Example tests (self documenting tests)

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This type of tests make sure that your code compiles properly and will appear in the generated documentation for your project. In addition to that, the example tests can assert that your test produces proper output.


package sum

// Sum calculates the sum of two integers
func Sum(a, b int) int {
    return a + b


package sum

import "fmt"

func ExampleSum() {
    x := Sum(1, 2)
    fmt.Println(Sum(-1, -1))
    fmt.Println(Sum(0, 0))

    // Output:
    // 3
    // -2
    // 0

To execute your test, run go test in the folder containing those files OR put those two files in a sub-folder named sum and then from the parent folder execute go test ./sum. In both cases you will get an output similar to this:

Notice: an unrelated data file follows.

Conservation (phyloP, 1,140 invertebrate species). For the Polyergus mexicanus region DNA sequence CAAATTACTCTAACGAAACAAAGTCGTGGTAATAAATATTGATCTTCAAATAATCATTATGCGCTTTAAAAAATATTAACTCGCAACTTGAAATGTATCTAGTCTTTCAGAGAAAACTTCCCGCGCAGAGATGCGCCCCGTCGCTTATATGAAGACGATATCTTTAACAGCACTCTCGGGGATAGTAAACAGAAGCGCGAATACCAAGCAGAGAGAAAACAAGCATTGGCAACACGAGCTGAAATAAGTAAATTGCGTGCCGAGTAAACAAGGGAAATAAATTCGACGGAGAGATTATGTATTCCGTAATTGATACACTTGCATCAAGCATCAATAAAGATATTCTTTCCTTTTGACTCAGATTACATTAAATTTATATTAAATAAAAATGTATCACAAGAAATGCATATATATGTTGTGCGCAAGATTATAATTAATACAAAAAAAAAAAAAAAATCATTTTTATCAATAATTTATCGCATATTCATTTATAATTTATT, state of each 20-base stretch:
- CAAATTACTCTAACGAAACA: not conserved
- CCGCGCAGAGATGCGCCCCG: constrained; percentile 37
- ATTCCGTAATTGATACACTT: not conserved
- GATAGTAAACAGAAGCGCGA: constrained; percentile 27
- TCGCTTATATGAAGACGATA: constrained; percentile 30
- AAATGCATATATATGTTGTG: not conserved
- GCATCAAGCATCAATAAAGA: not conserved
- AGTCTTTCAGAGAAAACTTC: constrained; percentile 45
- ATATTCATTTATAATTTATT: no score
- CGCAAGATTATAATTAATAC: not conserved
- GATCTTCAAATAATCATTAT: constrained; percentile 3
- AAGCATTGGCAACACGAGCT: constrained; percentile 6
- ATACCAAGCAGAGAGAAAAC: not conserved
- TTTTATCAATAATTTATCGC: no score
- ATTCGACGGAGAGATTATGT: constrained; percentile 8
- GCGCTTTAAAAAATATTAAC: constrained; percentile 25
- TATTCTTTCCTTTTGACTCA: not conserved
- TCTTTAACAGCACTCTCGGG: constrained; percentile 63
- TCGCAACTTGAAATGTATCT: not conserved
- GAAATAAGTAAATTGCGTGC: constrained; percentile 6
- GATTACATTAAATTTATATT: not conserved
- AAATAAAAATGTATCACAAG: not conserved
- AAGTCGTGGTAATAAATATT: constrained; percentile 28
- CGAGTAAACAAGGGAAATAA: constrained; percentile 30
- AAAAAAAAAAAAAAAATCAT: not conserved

ok      so/sum    0.005s

If you are wondering how this is testing your code, here is another example function, which actually fails the test:

func ExampleSum_fail() {
    x := Sum(1, 2)

    // Output:
    // 5

When you run go test, you get the following output:

$ go test
--- FAIL: ExampleSum_fail (0.00s)
exit status 1
FAIL    so/sum    0.006s

If you want to see the documentation for your sum package – just run:

go doc -http=:6060

and navigate to http://localhost:6060/pkg/FOLDER/sum/, where FOLDER is the folder containing the sum package (in this example so). The documentation for the sum method looks like this:

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